Electrons have split personalities depending on how many of them are around, suggests new research that may solve a physics mystery about electrical currents in superconductors.
People with injuries that destroyed part of a muscle could be helped with an experimental treatment that uses a pig bladder as a muscle scaffold, researchers say.
Fiber helps cut your weight by making the body produce the same chemical found in vinegar, which changes the brain cells that regulate hunger.
Scientists have built nanobots that can respond to chemical cues and operate inside a living animal. More than that, they can operate as logic gates, essentially acting as real computers.
You could generate the electricity needed to charge your smartphone just by walking around, with a new device called a triboelectric generator, researchers say.
The action of a little-understood piece of genetic material could one day help treat a common skin disease.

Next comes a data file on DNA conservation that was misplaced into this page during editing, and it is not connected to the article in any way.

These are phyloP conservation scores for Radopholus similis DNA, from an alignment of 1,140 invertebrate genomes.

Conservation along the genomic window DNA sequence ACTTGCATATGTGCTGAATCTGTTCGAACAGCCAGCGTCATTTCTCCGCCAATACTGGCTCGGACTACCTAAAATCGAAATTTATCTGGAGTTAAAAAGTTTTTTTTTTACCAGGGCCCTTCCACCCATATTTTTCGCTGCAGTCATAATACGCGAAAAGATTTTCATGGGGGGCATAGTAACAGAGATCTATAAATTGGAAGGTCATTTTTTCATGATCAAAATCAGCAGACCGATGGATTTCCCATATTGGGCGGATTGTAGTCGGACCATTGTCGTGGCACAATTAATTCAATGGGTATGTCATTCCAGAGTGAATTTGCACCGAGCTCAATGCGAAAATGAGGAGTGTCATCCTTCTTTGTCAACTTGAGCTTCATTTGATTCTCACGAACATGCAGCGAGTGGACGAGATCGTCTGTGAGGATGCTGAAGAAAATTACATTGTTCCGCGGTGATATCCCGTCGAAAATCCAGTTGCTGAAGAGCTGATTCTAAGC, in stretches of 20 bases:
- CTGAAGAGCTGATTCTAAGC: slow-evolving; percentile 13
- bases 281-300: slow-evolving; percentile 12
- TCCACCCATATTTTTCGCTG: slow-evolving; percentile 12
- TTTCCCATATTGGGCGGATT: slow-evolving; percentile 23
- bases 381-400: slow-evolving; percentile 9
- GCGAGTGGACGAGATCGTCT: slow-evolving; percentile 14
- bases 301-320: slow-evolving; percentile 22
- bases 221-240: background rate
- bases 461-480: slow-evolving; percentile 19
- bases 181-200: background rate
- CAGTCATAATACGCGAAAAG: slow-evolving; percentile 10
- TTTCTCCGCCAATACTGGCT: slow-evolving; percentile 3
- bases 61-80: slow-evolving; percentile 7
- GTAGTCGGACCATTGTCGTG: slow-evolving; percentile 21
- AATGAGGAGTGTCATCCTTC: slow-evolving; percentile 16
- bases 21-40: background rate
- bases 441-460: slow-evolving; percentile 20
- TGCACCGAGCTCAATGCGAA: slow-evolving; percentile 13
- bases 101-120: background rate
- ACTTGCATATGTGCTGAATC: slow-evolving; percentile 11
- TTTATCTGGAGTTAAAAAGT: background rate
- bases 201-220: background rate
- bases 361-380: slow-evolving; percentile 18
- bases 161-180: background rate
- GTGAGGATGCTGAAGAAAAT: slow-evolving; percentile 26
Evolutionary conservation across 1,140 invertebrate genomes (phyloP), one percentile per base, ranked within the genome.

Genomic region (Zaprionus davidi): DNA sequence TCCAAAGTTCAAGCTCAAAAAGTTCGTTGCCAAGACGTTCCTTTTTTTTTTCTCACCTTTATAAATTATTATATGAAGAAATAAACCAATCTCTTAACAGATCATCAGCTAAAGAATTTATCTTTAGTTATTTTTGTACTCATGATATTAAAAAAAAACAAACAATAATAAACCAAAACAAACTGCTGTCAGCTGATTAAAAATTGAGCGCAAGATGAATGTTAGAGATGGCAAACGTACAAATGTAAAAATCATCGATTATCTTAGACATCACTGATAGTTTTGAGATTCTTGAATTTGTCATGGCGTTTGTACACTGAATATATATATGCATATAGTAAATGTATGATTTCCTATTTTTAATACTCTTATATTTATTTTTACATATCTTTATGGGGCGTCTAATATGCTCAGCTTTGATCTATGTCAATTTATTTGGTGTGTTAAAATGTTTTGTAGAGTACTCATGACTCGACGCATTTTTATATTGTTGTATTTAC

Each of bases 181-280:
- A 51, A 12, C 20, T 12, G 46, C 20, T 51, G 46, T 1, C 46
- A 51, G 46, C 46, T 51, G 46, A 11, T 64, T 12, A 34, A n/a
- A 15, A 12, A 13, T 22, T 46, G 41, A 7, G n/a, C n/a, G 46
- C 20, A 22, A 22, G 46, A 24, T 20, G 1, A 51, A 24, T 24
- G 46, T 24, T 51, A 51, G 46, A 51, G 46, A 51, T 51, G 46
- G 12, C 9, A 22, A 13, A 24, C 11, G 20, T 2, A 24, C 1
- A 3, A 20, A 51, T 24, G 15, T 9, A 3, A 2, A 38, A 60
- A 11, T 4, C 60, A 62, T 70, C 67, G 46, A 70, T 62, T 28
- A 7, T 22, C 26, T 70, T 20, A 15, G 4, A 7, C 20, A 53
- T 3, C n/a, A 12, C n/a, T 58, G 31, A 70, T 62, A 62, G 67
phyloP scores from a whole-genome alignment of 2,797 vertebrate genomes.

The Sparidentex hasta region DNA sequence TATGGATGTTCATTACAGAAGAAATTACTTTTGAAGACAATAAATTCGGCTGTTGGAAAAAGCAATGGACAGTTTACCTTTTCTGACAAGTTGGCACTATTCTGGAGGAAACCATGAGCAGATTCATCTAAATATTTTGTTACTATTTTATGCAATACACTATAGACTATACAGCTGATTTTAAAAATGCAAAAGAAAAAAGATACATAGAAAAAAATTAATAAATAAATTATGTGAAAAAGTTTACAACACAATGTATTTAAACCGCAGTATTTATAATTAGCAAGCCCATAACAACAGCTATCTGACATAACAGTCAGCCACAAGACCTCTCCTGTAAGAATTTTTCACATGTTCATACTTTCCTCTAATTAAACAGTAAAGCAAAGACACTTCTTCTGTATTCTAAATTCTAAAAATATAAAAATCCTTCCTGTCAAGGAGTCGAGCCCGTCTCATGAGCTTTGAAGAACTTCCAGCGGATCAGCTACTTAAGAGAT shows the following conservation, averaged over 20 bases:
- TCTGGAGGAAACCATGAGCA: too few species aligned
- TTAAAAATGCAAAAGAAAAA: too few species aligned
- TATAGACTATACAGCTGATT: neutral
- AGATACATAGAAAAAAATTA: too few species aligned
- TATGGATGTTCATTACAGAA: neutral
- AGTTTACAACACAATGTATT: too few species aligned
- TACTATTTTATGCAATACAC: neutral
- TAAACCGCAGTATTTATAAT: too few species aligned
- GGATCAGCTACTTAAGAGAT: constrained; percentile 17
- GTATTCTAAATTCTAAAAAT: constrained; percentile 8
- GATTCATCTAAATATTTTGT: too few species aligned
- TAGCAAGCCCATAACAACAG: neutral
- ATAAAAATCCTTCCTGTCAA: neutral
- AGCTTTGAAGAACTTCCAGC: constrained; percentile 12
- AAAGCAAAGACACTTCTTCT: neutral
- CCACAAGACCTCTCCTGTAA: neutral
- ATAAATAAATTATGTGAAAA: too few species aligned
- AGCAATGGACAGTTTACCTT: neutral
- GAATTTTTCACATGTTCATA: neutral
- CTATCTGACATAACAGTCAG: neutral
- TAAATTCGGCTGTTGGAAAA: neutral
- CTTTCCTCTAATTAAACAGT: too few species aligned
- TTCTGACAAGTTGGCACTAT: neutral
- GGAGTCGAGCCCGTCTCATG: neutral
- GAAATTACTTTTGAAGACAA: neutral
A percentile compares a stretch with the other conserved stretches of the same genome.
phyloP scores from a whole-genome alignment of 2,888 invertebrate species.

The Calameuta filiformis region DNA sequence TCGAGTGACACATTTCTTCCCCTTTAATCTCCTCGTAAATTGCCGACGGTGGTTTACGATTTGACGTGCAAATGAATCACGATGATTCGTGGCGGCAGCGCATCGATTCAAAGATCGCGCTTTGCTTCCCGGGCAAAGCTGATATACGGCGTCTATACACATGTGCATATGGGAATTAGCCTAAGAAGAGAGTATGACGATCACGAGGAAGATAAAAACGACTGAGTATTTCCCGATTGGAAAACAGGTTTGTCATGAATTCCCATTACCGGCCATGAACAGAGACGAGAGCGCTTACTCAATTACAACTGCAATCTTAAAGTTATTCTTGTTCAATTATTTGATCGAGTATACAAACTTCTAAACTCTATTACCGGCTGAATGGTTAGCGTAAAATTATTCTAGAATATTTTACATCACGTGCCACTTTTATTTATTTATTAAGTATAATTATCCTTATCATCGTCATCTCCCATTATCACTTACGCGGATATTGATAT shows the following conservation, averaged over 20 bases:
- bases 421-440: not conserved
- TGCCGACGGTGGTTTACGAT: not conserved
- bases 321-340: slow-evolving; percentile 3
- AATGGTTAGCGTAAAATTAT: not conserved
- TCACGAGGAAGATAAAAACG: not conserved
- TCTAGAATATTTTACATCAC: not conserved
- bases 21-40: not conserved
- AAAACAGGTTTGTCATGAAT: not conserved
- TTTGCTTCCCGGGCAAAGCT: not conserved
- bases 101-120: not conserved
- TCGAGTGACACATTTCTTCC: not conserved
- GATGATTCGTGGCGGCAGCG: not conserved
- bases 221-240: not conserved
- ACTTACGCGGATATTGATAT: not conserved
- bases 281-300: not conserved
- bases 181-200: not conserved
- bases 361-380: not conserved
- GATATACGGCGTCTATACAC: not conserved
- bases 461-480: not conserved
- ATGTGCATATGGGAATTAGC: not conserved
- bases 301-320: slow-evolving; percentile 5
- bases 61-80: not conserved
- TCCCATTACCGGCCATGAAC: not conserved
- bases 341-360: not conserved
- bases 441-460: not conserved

Time actually doesn't heal all wounds, but in some cases, engineered proteins might help speed up the process.
A phenomenon first seen decades ago and revisited in a new experiment involving quarks could extend one of the most successful theories in physics.
Researchers have directly measured a photon's 27-dimensional quantum state, which could make it simpler to build quantum-mechanical technologies such as quantum computers and unbreakable codes.
Any device that picks up on the presence of light has to absorb its energy, and with it, the photons. At least, that was what scientists thought until now.
Researchers have found a way to get quantum bits to last long enough to do computations with, using the magnetic properties of a rare earth element called holmium and the symmetry of platinum.